Werner Herzog: A Wild Eye Yonder By Gabriele Barrera
Yes, as usual “Truth is stranger than fiction”, says Werner Herzog (real name W. H. Stipetic, Munich 1942) in a recent interview published in “Film Comment”, August 2005. But his latest work, the absolutely brilliant docu- (science-fiction-fantasy-and-more)- mentary The Wild Blue Yonder (Germany, UK, France, 2005), presented in the parallel sections of the 62nd International Film Festival of Venice, is stranger than any truth, than any realism, than any fiction. So, the metaphysical realism of Werner Herzog’s The Wild Blue Yonder deserves the Prize of the International Film Critics.
2005, the Year of Physics, celebrated in all the scientific world. 2005, the Year of the anniversary of Einstein’s discoveries in 1905: after the discovery of photons, particles of light, 1905 is the year of the first publications of the theory of relativity and quantum theory. An exceptional effort (with a splendid success) to join separate parameters of Physics (light, velocity, mass, and energy): his effort was rewarded with world-wide popularity. Unfortunately, after one century, the application of the “post-Einstein” astrophysical theories (after the enthusiastic space-conquests in the second half of the twentieth century) is not so popular, so much world-wide reputed, so much full of promise. 2005, the Year of Physics, it’s true: but the “post-Einstein” Physics, with the new mathematical theories of the JPL and NASA scientists, is still much discussed. And the latest Space Shuttle mission, 2005, is much disputed and maybe also a little crepuscular. Fortunately, in the artistic ground, the exceptional efforts of Werner Herzog to join separate parameters of the New Physics, of the new science-fiction imaginary (both crepuscular and strangely epical, both foolish and strangely hyper-rational), is rewarded with a peerless film: The Wild Blue Yonder.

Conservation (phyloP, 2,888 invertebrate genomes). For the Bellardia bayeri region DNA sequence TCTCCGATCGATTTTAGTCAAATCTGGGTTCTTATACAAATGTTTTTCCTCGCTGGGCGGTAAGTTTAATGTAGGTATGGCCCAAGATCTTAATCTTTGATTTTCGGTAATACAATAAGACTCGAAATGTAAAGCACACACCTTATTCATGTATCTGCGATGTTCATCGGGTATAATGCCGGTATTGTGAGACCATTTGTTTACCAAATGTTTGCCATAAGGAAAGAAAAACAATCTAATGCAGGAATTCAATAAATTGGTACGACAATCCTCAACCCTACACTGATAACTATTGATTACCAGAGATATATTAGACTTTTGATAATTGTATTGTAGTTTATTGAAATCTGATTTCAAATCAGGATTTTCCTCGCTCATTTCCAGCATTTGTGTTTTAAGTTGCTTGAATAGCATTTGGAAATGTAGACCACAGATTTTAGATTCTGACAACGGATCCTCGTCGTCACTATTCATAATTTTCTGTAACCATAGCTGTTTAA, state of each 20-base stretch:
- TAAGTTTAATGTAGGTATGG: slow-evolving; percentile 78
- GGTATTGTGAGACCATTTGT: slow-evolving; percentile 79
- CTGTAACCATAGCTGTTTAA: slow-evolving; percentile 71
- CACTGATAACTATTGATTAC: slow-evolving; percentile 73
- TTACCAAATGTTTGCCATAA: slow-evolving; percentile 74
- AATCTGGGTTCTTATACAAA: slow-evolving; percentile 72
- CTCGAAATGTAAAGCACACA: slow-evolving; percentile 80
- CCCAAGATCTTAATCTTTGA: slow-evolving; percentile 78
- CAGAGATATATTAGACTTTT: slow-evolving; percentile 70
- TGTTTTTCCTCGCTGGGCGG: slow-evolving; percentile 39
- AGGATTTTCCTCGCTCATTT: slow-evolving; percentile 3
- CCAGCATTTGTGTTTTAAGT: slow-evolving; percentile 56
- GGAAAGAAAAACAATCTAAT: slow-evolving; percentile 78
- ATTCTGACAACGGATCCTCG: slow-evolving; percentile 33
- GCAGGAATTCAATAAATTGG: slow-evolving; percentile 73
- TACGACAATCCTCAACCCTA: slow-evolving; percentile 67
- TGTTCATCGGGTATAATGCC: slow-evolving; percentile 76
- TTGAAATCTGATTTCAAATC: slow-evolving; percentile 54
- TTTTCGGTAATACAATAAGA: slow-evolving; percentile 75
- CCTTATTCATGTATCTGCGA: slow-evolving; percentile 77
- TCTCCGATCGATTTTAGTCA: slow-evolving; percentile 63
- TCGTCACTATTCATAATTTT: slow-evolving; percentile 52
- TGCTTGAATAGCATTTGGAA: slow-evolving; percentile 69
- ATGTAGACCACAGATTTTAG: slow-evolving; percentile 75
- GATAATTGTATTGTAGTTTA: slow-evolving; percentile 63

The protagonist (Brad Dourif, an alien fallen on Earth from a Wild Planet in the Blue Yonder, stranger than E. T., stranger than Alien, if possible) speaks directly to the audience and overturns all our current notions about science-fiction. One example. The alien’s will of destroying humankind. It’s not so omnipotent, that’s man’s projection, a cinematographic invention. The alien is a survivor, a loser, an emarginated being in our society, a visionary and ecstatic searcher for the Signs of Life (Lebenszeichen, Herzog 1967), with a terrible homesickness for his Land of Silence and Darkness (Herzog 1971). All the truth (i.e. the NASA documentary section in Herzog’s film) is ingeniously overturned with simple “special effects”: the voice of Brad Dourif, the mystic music (by Ernst Reijseger, a ‘cellist’), and the strange sounds (by Joe Crabb). The audience views a NASA documentary about the STS 43 Space Shuttle Mission, but the voice of the protagonist speaks and the audience imagines anything else. It’s simple, it’s genial. And so, the documentary is overturned in a journey of science-fiction — along the Wheel of Time (Herzog 2003) — in the direction of the Wild Planet in the Blue Yonder, out of the Solar System. The sky is a crystal, the air is a strange aquatic atmosphere. The astronauts, in the heart of the Wild Blue Planet Yonder, are like the particles of light, the photons of the Physics of Einstein, in a Wild Big Eye, the Biggest Eye in the world, the Biggest Eye in the entire Solar System. Beyond the horizon, beyond the sky, beyond Astrophysics, the depths of the Big Eye of Cinema are welcomed into The Wild Blue Yonder, the strangest planet of them all. Werner Herzog, in the final credits, says, “we thank NASA for its sense of poetry”. Happy Anniversary, doctor Einstein.